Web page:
Sell to those who know you

These suggestions you read here are the keys to getting your life, your business, and your career on a steady upward trajectory. When you eliminate or drastically cut back on galleries, social media, agents, reps, licensors, and anyone else who wants to dip into your revenue stream, you win… big time. And, there is no reason for it to stop… ever. The more ground you gain, the stronger you become. The less reliant you are on anything but your ability to make great art and sell it to your tribe.

The answer to “How to Boost Your Career with a Special Little Gift” is this…


Learn how to start doing the things you read about here. There is no rocket science. It requires research, dedication, and probably putting yourself in uncomfortable situations now and then. But think about it… how painful is it to make art and not make sales?

Get on with a checkup from the neck up, clear the head trash, and start making moves to take your career higher. You can do it! Make 2020 the year you changed your career for the good forever!


Free Art Business Checklist
Get your free checklist. All help. No pitch.


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  1. This is good stuff, as always. The only thing I would say is that in my case I don’t have an art “career”. I think of it as a business. A micro-business if you like, but a business. A career comes with a salary, has a beginning, and an end and usually clear steps which you make your way up. It makes me think of employment and for those of us who still have days jobs, that’s exactly what a career is. It includes resumes and lists of awards, that mostly no one really cares about except the artists perhaps. Careers also often get dictated by someone else, especially if you are one of the rare folk employed in the creative services. Personally as artists I think we don’t have careers, we build (or should build) creative enterprises. Those creative enterprises demand that we know how to find customers, market and promote ourselves, using the tools we have at our disposal. With technology and a strategy we can now reach our audiences directly, ourselves, with no middle person. Maybe most still think in terms of careers, however I think we should consider thinking in terms of growing creative micro-businesses and enterprises, ready to do business with clients worldwide.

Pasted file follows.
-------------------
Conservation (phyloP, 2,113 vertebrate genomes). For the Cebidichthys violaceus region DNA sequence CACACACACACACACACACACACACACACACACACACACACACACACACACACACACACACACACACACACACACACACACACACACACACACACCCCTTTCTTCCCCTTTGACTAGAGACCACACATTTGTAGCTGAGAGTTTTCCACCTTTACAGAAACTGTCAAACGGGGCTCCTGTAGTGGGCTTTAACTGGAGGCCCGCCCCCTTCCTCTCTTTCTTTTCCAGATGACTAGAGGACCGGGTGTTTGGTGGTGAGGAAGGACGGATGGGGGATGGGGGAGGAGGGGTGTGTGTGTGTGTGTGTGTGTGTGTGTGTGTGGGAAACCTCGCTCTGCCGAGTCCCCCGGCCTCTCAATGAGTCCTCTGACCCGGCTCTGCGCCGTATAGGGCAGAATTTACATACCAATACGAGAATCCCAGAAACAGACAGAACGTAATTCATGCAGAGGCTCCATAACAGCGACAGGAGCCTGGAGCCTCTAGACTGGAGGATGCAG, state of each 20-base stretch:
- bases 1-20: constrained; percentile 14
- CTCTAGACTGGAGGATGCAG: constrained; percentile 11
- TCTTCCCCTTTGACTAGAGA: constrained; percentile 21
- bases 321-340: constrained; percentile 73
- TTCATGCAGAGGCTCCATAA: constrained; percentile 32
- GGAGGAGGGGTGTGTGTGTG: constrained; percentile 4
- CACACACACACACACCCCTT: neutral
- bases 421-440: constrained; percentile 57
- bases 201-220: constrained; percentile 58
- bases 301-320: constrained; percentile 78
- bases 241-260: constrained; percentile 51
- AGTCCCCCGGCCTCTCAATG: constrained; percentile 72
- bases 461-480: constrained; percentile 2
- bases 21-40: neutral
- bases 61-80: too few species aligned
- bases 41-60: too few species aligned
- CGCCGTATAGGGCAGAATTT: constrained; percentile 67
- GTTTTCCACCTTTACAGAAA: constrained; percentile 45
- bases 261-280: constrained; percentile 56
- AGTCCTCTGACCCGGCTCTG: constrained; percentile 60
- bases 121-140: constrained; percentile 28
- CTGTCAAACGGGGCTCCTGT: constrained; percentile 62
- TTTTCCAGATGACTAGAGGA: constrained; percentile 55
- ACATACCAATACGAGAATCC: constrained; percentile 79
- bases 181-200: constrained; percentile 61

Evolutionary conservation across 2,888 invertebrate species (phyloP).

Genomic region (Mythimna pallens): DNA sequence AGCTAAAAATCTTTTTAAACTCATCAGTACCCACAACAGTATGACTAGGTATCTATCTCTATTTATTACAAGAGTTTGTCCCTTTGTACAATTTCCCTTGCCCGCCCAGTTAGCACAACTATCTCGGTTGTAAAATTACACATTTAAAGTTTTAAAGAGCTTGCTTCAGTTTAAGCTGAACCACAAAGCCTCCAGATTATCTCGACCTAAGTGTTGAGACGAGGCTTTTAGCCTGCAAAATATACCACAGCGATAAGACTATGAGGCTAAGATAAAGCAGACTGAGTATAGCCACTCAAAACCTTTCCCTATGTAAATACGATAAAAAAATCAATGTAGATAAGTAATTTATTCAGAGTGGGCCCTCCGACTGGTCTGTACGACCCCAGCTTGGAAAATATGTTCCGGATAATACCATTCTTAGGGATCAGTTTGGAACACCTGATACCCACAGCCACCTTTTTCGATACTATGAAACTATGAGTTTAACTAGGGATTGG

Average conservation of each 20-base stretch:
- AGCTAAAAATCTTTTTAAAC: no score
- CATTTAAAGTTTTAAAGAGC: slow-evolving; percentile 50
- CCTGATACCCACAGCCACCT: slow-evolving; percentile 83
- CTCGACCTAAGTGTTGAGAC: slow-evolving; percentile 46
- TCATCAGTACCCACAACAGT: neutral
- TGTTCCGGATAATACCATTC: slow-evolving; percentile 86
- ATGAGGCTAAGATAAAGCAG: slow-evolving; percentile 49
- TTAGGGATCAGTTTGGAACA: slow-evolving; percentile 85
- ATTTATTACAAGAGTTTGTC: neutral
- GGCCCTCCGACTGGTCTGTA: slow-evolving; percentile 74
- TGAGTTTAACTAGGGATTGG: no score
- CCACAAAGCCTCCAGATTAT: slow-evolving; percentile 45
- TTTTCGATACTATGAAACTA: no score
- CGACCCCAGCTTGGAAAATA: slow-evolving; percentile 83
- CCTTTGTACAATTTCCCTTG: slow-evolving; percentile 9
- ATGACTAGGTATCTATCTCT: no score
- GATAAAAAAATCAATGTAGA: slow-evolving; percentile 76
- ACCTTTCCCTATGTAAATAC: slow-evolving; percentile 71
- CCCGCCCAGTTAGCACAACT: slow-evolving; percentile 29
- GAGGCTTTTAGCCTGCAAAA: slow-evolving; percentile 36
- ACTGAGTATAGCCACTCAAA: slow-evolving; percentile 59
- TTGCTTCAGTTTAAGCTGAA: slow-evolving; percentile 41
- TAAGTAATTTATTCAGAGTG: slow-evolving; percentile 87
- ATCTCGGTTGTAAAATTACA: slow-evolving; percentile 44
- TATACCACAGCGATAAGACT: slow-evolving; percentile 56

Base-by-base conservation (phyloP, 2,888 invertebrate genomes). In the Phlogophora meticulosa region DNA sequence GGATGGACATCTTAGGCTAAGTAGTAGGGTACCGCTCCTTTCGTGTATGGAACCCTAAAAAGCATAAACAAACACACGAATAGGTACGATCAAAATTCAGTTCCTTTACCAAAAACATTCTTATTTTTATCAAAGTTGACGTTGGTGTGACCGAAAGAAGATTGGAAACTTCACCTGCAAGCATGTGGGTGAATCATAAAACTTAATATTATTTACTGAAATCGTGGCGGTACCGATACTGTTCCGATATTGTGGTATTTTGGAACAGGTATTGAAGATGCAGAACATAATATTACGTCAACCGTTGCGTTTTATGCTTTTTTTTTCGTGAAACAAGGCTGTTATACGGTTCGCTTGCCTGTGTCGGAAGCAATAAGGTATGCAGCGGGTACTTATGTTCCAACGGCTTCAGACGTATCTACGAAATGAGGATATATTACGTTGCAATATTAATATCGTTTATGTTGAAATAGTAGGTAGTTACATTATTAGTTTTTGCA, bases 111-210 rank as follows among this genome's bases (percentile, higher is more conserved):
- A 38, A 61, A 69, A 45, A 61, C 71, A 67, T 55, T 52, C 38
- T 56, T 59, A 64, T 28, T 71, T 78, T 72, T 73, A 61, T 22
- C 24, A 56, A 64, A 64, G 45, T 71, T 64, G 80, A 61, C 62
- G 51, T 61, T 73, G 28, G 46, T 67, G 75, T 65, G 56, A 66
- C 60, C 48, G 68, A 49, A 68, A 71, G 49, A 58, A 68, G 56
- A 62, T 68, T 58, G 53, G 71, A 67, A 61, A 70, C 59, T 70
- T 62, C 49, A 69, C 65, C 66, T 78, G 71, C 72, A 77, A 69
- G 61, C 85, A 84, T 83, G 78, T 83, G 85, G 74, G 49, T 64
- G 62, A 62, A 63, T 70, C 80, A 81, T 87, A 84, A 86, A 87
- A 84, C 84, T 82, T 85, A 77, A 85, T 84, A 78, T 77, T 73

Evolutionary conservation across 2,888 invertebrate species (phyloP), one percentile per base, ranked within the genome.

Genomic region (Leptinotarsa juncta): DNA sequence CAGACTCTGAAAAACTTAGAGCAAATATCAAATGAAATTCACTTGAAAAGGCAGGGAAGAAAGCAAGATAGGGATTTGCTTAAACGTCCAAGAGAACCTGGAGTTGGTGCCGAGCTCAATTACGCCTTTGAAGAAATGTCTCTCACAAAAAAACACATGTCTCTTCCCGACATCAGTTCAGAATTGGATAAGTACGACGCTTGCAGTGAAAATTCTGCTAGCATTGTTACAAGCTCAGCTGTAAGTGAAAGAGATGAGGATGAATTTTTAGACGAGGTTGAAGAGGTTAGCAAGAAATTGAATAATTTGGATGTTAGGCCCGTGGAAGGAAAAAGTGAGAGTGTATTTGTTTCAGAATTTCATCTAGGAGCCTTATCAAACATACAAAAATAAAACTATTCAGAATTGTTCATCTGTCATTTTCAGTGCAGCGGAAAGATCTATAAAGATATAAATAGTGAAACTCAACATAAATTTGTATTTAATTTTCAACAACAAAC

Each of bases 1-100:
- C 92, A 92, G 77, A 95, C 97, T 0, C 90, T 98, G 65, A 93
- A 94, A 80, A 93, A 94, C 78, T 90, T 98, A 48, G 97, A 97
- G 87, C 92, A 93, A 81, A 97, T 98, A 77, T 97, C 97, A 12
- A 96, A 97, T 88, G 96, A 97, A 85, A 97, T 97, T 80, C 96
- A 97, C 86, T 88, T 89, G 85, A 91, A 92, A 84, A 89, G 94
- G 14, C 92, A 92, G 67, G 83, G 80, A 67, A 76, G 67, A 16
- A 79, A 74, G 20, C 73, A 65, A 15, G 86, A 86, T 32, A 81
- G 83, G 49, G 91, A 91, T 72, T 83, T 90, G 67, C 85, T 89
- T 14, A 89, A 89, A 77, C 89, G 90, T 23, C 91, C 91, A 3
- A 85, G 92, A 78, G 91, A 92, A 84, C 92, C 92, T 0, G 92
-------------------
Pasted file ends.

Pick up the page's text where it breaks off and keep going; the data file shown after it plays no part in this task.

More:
Thanks Barney for all your contributions to growing art marketing capabilities.
    Season’s Greetings and may we all have a very prosperous 2017.

  2. Hi Barney,
    Not only will people always buy art, but MORE PEOPLE THAN EVER are buying art – but it isn’t on their walls – it’s on their bodies! Look around. Do you see anyone under thirty who doesn’t have a tattoo? Tattoo artists charge on average $125 – $150 an hour. Full and half sleeve tattoos (Wrist to shoulder or wrist to elbow) cost $1,500 to $2,500. Google “average cost of tattoos” and you’ll will be amazed at what you see.
    There are some very talented tattoo artists doing original designs. I have a grand-daughter with a striking full sleeve and another with a half-sleeve.
    I never expected them to become “art collectors” in that way. In this case, “collecting” worked both ways. One grand-daughter “collected” the tattoo artist and he’s now part of the family.
    As artists, perhaps we should be looking at ways to convert that love of art and design to buyers for the particular kind of art we create. People who buy tattoos often say “my art is forever,” but is it really? The art we create can not just last a lifetime, it can be passed on to future generations. Isn’t that a selling point we should be making to potential buyers. A tattoo can never increase in value. It may even have a large cost beyond the original investment if the buyer tires of the design and must have it removed. Check out “cost to remove a tattoo.” Our kind of art can, and sometimes does, increase in value as our “collector base” grows and builds our “brand” – our “name value.”
    This new year, artists, think “outside the box” and learn new ways to market what you create. Barney will help you!

  3. Really swell read…we need to think our sales more than do the sales, that’s why we are artists..inanimate, inorganic…all this means tangible creativity is the means to an end…({[]})!!!!!